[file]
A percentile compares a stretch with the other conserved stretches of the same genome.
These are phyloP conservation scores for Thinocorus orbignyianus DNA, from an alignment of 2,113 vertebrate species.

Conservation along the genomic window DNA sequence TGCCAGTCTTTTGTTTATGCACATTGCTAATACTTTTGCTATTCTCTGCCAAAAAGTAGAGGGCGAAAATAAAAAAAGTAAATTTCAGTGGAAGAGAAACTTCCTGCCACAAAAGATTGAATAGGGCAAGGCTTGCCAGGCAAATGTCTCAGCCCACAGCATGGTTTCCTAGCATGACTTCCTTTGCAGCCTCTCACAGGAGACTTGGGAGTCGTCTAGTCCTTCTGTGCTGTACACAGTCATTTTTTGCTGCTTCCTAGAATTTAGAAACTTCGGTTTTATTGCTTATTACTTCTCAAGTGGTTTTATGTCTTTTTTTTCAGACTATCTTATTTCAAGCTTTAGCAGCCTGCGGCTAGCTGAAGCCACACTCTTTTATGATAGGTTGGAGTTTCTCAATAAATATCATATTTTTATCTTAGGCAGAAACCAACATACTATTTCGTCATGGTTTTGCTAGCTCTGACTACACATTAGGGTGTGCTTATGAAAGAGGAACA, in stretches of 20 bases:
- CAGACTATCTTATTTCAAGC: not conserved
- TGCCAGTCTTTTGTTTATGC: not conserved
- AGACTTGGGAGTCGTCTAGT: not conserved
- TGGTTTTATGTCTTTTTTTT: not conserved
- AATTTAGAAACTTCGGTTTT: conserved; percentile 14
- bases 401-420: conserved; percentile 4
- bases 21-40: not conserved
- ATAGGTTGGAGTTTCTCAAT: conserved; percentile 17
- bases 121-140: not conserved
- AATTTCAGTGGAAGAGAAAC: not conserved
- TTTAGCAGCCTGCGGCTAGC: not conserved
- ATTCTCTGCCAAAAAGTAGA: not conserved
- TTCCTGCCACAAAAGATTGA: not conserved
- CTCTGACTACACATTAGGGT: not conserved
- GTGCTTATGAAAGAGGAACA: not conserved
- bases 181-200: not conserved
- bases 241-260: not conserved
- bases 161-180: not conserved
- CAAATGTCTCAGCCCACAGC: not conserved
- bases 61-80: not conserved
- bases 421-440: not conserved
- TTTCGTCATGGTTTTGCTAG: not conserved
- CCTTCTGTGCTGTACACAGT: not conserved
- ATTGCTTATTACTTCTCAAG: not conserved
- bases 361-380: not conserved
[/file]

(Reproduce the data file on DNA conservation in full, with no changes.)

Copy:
A percentile compares a stretch with the other conserved stretches of the same genome.
These are phyloP conservation scores for Thinocorus orbignyianus DNA, from an alignment of 2,113 vertebrate species.

Conservation along the genomic window DNA sequence TGCCAGTCTTTTGTTTATGCACATTGCTAATACTTTTGCTATTCTCTGCCAAAAAGTAGAGGGCGAAAATAAAAAAAGTAAATTTCAGTGGAAGAGAAACTTCCTGCCACAAAAGATTGAATAGGGCAAGGCTTGCCAGGCAAATGTCTCAGCCCACAGCATGGTTTCCTAGCATGACTTCCTTTGCAGCCTCTCACAGGAGACTTGGGAGTCGTCTAGTCCTTCTGTGCTGTACACAGTCATTTTTTGCTGCTTCCTAGAATTTAGAAACTTCGGTTTTATTGCTTATTACTTCTCAAGTGGTTTTATGTCTTTTTTTTCAGACTATCTTATTTCAAGCTTTAGCAGCCTGCGGCTAGCTGAAGCCACACTCTTTTATGATAGGTTGGAGTTTCTCAATAAATATCATATTTTTATCTTAGGCAGAAACCAACATACTATTTCGTCATGGTTTTGCTAGCTCTGACTACACATTAGGGTGTGCTTATGAAAGAGGAACA, in stretches of 20 bases:
- CAGACTATCTTATTTCAAGC: not conserved
- TGCCAGTCTTTTGTTTATGC: not conserved
- AGACTTGGGAGTCGTCTAGT: not conserved
- TGGTTTTATGTCTTTTTTTT: not conserved
- AATTTAGAAACTTCGGTTTT: conserved; percentile 14
- bases 401-420: conserved; percentile 4
- bases 21-40: not conserved
- ATAGGTTGGAGTTTCTCAAT: conserved; percentile 17
- bases 121-140: not conserved
- AATTTCAGTGGAAGAGAAAC: not conserved
- TTTAGCAGCCTGCGGCTAGC: not conserved
- ATTCTCTGCCAAAAAGTAGA: not conserved
- TTCCTGCCACAAAAGATTGA: not conserved
- CTCTGACTACACATTAGGGT: not conserved
- GTGCTTATGAAAGAGGAACA: not conserved
- bases 181-200: not conserved
- bases 241-260: not conserved
- bases 161-180: not conserved
- CAAATGTCTCAGCCCACAGC: not conserved
- bases 61-80: not conserved
- bases 421-440: not conserved
- TTTCGTCATGGTTTTGCTAG: not conserved
- CCTTCTGTGCTGTACACAGT: not conserved
- ATTGCTTATTACTTCTCAAG: not conserved
- bases 361-380: not conserved